Big in Boston: Former Little Sister Lianne Hughes speaks at Big Sister’s 60th Anniversary Party [Video]
Former Little Sister Lianne Hughes brought the crowd to their feet at our 60th anniversary party, Big in Boston, with her inspiring words on the power of human interconnectedness and mentoring to change lives and communities.
I am beyond grateful, yet humble to be standing here in front of you today to share, recapture, and paint my story as I re-explore the creation of my masterpiece as a former Little Sister of the Big Sister Association.
Growing up in the projects of Boston, my mother was a single parent learning how to navigate her way to the American Dream. My mother struggled to maintain like many single urban parents. What was important to her was food, shelter and survival. So she did her best to raise my brother and I so we wouldn’t fall victim to the streets. She understood because of her circumstances and situation that she alone could not provide us with the resources and opportunities that we needed. So she reached out to the Department of Social Services who then connected us with the Big Sister Association.
As I shared in the video, I was nine years old and nervous the day my Big Sister and I were matched. She was white; I was black. Her name, Maja Milenkovic, sounded like a witch spell from the Disney Channel. We had so many cultural differences! I knew at nine I was socially constructed because a lot of my perceptions about white people came from watching television shows like Feed the Children on B.E.T. All I could think about was, I didn’t want someone to “save me”; I wanted a friend, someone I could relate too, and someone that was going to believe in me.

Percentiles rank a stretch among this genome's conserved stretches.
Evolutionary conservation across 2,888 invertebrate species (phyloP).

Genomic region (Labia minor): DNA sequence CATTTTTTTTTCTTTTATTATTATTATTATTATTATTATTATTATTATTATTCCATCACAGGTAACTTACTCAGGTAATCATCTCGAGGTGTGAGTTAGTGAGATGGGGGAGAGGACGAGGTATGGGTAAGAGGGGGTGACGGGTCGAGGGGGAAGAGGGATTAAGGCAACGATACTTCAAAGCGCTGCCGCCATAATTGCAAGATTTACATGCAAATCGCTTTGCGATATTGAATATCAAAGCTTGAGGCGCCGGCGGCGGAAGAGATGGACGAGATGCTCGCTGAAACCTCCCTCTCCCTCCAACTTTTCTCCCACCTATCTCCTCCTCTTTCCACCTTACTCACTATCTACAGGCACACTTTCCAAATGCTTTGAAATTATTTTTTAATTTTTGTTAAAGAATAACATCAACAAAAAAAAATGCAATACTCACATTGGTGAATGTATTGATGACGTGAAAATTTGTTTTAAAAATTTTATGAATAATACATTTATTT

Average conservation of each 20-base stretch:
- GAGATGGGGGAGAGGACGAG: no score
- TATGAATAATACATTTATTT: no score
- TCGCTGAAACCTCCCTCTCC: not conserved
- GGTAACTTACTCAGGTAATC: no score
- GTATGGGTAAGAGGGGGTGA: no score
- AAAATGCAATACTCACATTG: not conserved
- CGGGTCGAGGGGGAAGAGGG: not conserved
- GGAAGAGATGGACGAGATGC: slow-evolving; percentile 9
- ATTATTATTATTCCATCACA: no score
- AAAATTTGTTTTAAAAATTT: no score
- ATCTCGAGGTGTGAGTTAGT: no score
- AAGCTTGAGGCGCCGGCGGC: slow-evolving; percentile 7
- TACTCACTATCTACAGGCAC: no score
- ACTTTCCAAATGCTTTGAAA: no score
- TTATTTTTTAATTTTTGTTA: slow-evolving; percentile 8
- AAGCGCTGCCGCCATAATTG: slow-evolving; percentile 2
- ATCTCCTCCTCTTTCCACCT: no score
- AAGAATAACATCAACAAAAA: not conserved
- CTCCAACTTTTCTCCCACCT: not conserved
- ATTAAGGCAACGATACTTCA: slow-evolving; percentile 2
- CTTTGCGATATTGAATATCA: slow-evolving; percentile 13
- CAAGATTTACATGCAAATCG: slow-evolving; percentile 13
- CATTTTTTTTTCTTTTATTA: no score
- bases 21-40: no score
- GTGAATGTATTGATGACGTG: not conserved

As we bridged the gap, Maja was just normal. She was nothing I expected. She liked dance; I liked dance. She loved hip-hop music; I loved hip-hop music. She was impatient in malls; I never had any patience in malls. We just had a lot of things in common. Even when it came to principles and perspective, she always mixed the old school with the new school. She never was the type of person to say, “I’m older, so I know better.” It was all about positive youth development and finding common ground.
From Maja I embraced the concept of Ubuntu, “I am because you are, humanity, human inter-connectedness”. It was from her that I learned not to judge people by their skin color, but more by their principles, character and dignity. It’s really hard when you grow up in a society where everything is so black and white. You get all these different mixed messages about people, so automatically you become programmed to judge. But I learned from my Big Sister through all the confusion and illusions, the common denominator remains the same within people. We’re human. Despite our differences, were one in the same and we should celebrate those differences.